More than three years ago, we wrote that “when dealing with ADA claims relating to benefit plans, make sure to plot the coordinates for the ADA’s Section 501(c) ‘safe harbor.’” That harbor protects employers from liability for conduct that would otherwise violate the ADA if it were taken pursuant to a benefit plan so long as the plan is not “a subterfuge” to evade the purposes of the ADA.

A Wisconsin district court has rejected the EEOC’s challenge to an employer’s wellness program, holding that that harbor provided legal protection. EEOC v. Flambeau, Inc. (W.D. WI, Dec. 30, 2015). The EEOC had alleged that Flambeau, Inc. had violated the ADA by conditioning participation in its health insurance plan on an employee’s completion of a “health risk assessment” and a “biometric screening test.”

The Flambeau court relied on the Eleventh Circuit’s 2012 decision in Seff v. Broward Country, FL (11 th Cir. 2012), the only circuit decision that has addressed this issue. The Eleventh Circuit held that the defendant’s $20 bi-weekly surcharge for employees who did not participate in a voluntary wellness program did not violate the ADA because of the safe harbor. The Flambeau court rejected the EEOC’s arguments that Seff was wrongly decided and that the wellness program was a subterfuge to evade the purposes of the ADA.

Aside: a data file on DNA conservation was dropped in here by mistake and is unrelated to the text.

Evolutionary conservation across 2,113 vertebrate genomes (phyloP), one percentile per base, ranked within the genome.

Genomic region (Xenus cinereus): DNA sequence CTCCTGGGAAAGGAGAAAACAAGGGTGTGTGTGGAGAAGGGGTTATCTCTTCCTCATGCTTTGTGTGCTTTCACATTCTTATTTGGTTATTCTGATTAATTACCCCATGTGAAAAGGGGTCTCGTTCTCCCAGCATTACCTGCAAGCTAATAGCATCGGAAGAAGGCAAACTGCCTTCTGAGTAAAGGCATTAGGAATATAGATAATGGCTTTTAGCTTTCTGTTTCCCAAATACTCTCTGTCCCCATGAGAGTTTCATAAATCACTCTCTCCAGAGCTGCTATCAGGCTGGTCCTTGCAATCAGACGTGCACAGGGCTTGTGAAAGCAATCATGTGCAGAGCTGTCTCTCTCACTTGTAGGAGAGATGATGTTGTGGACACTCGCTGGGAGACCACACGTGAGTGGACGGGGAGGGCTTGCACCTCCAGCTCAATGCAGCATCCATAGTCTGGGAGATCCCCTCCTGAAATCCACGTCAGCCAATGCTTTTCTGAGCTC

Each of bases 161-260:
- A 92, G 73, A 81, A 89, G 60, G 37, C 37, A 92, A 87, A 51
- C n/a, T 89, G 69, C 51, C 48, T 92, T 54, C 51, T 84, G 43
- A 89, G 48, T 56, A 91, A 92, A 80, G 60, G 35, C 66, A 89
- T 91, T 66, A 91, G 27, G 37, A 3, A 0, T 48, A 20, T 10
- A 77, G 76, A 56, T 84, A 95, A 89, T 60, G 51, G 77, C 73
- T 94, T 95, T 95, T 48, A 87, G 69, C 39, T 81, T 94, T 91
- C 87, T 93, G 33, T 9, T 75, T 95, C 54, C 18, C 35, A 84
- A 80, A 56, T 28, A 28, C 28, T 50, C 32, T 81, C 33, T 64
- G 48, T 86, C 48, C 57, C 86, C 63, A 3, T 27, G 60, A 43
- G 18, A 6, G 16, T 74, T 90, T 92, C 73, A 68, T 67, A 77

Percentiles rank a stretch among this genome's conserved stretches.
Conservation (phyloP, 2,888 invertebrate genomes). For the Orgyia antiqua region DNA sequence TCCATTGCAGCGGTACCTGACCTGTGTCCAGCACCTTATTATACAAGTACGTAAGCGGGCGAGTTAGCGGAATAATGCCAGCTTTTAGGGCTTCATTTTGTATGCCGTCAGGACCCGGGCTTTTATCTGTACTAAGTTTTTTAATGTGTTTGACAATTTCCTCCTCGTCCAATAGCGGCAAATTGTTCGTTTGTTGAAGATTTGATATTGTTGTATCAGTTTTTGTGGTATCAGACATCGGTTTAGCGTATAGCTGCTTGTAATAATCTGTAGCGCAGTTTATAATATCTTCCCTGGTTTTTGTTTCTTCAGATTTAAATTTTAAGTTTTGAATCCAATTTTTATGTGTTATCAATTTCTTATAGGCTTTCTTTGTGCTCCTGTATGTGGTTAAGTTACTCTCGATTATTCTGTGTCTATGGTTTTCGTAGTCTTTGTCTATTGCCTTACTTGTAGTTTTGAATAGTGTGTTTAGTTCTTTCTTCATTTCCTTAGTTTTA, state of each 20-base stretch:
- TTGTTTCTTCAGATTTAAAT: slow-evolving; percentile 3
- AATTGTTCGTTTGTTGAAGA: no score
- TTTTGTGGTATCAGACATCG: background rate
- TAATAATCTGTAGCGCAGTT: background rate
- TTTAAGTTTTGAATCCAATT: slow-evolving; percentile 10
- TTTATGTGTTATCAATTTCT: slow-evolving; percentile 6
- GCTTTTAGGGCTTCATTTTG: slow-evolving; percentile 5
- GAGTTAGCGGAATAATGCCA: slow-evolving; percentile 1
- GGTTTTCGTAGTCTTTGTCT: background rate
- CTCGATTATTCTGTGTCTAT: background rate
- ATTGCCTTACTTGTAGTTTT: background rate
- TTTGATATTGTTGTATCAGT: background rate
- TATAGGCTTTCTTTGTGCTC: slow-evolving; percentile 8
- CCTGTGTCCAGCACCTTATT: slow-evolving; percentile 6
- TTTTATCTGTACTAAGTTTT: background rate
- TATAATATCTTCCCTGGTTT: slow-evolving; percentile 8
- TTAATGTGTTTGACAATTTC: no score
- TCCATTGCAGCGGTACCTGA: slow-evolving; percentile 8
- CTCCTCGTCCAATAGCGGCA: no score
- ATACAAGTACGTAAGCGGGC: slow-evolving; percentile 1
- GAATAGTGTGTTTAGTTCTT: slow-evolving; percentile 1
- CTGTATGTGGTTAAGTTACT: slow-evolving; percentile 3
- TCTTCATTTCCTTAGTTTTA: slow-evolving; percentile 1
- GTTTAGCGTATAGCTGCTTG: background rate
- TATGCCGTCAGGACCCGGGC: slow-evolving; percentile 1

After staying on the litigation sidelines for years while the popularity of workplace wellness programs skyrocketed, in 2014, the EEOC sued three employers, alleging that each’s wellness program was not “voluntary” due to the size of the penalties for those who did not participate. Because the program was involuntary, the disability related inquiries and medical examinations within the program violated the ADA, according to the EEOC.

The lawsuit in EEOC v. Orion Energy Systems (E.D. WI, filed August 20, 2014) is still pending. There also, the EEOC is arguing that Seff (and likely now Flambeau) was wrongly decided. In EEOC v. Honeywell International, Inc. (D.MN, filed October 27, 2014.), the EEOC sought to enjoin Honeywell from implementing the surcharges and other financial “penalties” in its wellness plan. The court denied the EEOC’s TRO request.